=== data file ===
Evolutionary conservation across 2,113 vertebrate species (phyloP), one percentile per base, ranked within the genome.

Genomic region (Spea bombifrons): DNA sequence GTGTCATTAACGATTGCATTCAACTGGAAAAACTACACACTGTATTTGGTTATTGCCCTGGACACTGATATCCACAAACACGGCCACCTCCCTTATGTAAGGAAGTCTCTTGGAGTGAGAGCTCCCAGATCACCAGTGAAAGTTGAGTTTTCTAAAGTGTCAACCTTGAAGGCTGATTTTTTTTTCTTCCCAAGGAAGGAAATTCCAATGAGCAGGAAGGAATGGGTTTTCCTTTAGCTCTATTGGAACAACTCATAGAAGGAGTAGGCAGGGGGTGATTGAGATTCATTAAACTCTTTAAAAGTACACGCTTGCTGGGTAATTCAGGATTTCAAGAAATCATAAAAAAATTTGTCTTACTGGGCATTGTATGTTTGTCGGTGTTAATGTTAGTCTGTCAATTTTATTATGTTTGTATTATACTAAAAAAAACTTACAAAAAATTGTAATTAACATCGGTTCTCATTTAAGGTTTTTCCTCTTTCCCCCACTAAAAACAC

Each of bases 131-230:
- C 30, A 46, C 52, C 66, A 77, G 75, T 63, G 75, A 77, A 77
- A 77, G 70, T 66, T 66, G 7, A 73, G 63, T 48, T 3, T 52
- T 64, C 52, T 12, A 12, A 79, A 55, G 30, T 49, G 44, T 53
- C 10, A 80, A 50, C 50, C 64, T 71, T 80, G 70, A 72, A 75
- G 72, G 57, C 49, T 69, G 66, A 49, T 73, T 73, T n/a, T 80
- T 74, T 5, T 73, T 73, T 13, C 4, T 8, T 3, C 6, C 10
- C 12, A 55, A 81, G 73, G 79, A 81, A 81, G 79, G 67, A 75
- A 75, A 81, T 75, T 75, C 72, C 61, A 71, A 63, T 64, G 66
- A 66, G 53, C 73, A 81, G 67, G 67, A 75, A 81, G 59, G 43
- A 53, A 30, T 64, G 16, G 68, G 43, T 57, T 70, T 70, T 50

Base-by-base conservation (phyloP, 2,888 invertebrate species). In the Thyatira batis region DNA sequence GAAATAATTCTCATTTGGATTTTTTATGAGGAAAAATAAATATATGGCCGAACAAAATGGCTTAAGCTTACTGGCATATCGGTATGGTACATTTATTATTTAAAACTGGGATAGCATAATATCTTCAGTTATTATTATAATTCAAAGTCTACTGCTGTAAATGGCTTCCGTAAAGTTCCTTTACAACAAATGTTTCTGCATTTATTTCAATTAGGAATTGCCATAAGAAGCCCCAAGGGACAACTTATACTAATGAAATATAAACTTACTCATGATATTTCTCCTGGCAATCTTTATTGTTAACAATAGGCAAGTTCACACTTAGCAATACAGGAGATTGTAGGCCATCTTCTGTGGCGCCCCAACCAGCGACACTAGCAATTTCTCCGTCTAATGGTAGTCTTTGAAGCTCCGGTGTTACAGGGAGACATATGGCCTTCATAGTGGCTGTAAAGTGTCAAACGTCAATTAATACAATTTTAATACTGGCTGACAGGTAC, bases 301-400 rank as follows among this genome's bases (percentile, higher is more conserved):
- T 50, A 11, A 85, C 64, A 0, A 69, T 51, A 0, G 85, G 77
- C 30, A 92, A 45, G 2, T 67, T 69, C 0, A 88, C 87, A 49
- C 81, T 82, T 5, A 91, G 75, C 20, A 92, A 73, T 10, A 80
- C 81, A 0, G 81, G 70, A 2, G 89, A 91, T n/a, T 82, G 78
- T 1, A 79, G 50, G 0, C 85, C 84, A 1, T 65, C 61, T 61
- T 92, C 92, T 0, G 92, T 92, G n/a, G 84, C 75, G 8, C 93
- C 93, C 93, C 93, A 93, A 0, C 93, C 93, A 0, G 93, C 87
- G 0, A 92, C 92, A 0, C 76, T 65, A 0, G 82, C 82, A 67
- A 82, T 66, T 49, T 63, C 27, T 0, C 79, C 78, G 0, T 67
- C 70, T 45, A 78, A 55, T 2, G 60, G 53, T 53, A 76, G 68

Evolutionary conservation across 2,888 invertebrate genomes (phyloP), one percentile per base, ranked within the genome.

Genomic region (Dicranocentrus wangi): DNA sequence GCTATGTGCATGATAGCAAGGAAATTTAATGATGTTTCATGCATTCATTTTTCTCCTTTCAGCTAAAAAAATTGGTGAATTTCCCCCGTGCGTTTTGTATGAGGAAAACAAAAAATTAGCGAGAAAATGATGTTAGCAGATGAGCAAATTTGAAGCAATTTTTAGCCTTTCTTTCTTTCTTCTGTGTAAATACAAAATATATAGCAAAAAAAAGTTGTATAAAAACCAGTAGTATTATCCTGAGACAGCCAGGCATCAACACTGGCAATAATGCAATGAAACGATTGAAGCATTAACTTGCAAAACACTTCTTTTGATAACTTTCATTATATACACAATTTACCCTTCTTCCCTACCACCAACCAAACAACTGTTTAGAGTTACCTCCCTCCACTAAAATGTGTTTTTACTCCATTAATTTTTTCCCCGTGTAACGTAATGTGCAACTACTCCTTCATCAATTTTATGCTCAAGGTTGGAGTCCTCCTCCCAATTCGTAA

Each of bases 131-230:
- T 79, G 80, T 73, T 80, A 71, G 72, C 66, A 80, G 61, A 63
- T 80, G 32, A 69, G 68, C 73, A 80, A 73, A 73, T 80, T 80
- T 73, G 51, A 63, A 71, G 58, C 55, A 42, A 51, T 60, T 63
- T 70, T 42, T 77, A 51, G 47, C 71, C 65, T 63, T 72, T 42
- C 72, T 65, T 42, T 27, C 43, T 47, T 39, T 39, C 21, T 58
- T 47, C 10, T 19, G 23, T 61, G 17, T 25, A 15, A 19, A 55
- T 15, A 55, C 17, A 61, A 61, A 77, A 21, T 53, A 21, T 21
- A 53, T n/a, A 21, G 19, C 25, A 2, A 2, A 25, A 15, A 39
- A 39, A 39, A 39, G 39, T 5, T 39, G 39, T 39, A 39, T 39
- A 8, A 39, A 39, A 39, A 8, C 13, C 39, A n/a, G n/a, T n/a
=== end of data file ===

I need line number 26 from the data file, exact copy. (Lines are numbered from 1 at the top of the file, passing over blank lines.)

Genomic region (Dicranocentrus wangi): DNA sequence GCTATGTGCATGATAGCAAGGAAATTTAATGATGTTTCATGCATTCATTTTTCTCCTTTCAGCTAAAAAAATTGGTGAATTTCCCCCGTGCGTTTTGTATGAGGAAAACAAAAAATTAGCGAGAAAATGATGTTAGCAGATGAGCAAATTTGAAGCAATTTTTAGCCTTTCTTTCTTTCTTCTGTGTAAATACAAAATATATAGCAAAAAAAAGTTGTATAAAAACCAGTAGTATTATCCTGAGACAGCCAGGCATCAACACTGGCAATAATGCAATGAAACGATTGAAGCATTAACTTGCAAAACACTTCTTTTGATAACTTTCATTATATACACAATTTACCCTTCTTCCCTACCACCAACCAAACAACTGTTTAGAGTTACCTCCCTCCACTAAAATGTGTTTTTACTCCATTAATTTTTTCCCCGTGTAACGTAATGTGCAACTACTCCTTCATCAATTTTATGCTCAAGGTTGGAGTCCTCCTCCCAATTCGTAA